Robosigning is Focus of New York Fraud Legislation

The New York State Assembly will soon consider
a bill that, if passed, would broaden the definition of mortgage foreclosure
fraud to include “robosigning”
and enact tough new criminal penalties including
jail time for violators.  The introduction
of the Foreclosure Fraud Prevention Act of 2012 was announced today by New York
Attorney General Eric T. Schneiderman.

The bill, sponsored by Assemblywoman
Helene Weinstein of Brooklyn, makes it a Class A misdemeanor for an employee or
agent of a residential mortgage business to “knowingly authorize, prepare,
execute or offer for filing false documents in a pending or prospective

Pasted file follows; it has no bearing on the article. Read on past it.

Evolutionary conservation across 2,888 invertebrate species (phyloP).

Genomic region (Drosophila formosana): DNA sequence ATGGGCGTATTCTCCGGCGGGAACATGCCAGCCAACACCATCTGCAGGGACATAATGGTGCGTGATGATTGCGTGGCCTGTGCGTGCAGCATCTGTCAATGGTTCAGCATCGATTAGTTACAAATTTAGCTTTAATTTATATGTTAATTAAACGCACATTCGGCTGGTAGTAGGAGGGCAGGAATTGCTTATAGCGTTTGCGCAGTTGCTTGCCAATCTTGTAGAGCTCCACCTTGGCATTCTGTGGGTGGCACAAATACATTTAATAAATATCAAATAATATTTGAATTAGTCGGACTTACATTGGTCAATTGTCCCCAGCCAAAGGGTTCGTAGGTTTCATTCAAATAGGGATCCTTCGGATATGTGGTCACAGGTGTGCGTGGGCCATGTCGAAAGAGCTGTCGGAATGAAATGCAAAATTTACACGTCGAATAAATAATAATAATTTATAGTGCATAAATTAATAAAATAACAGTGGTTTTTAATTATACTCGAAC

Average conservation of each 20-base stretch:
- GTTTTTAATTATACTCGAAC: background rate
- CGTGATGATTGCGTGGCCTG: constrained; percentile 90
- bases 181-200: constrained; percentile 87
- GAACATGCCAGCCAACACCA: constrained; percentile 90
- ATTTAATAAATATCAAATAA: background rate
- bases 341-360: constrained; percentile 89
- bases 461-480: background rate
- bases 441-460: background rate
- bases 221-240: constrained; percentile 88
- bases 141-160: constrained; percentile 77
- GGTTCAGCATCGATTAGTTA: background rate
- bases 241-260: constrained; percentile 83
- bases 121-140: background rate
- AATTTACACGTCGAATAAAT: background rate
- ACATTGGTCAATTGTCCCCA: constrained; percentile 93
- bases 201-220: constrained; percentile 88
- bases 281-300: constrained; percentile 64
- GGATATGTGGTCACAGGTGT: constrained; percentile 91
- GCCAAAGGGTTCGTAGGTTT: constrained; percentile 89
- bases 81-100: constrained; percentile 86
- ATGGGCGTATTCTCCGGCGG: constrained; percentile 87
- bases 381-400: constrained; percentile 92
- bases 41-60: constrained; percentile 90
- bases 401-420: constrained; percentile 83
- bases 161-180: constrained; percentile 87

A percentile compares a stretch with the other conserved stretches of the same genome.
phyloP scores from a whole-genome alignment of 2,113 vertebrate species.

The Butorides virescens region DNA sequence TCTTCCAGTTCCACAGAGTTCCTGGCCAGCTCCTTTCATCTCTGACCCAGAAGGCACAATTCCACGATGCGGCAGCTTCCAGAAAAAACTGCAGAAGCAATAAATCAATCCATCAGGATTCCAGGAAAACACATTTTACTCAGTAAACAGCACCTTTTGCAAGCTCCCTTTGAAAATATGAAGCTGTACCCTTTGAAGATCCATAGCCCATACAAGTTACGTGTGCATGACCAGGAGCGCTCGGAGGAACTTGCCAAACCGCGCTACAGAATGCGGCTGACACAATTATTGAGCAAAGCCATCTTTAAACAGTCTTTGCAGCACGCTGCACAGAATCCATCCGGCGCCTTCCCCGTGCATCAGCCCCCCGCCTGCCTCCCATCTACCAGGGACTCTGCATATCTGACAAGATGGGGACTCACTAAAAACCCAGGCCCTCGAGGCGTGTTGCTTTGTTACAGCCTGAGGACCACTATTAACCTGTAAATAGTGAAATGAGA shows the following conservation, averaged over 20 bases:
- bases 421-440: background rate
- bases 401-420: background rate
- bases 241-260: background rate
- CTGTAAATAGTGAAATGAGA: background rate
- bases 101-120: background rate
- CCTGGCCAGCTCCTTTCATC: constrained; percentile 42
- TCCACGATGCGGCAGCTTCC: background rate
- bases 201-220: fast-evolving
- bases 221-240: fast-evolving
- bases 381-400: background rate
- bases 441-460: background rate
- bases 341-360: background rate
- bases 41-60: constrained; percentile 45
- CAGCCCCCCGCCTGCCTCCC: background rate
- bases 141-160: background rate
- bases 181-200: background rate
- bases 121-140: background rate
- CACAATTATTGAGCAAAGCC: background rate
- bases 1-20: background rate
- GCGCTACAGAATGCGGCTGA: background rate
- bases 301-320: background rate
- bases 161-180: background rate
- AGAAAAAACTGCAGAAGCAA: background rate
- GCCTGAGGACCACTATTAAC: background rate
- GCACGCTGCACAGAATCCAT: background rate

residential foreclosure action.”   A violation is punishable by up to a year in
jail and a $1,000 fine.

The bill makes it a class E felony for
the same employees to engage in multiple acts of foreclosure fraud
(robosigning) and for a “high managerial agent” of a residential mortgage
business to “recklessly tolerate” such conduct on the part of any agent or
employee.  Such a felony carries a
penalty of up to four years in state prison.

“For many middle class New Yorkers,
their life savings is in their home. To take away people’s homes under
fraudulent circumstances is a crime deserving of jail time,” Schneiderman said.  “By treating foreclosure fraud as the serious
crime that it is, we can deter future abuse and spare untold numbers of
families the trauma of wrongful foreclosure. This legislation will ensure that
employees involved in these fraudulent and abusive practices, and their supervisors
who allow the misconduct to continue, will be held accountable for their

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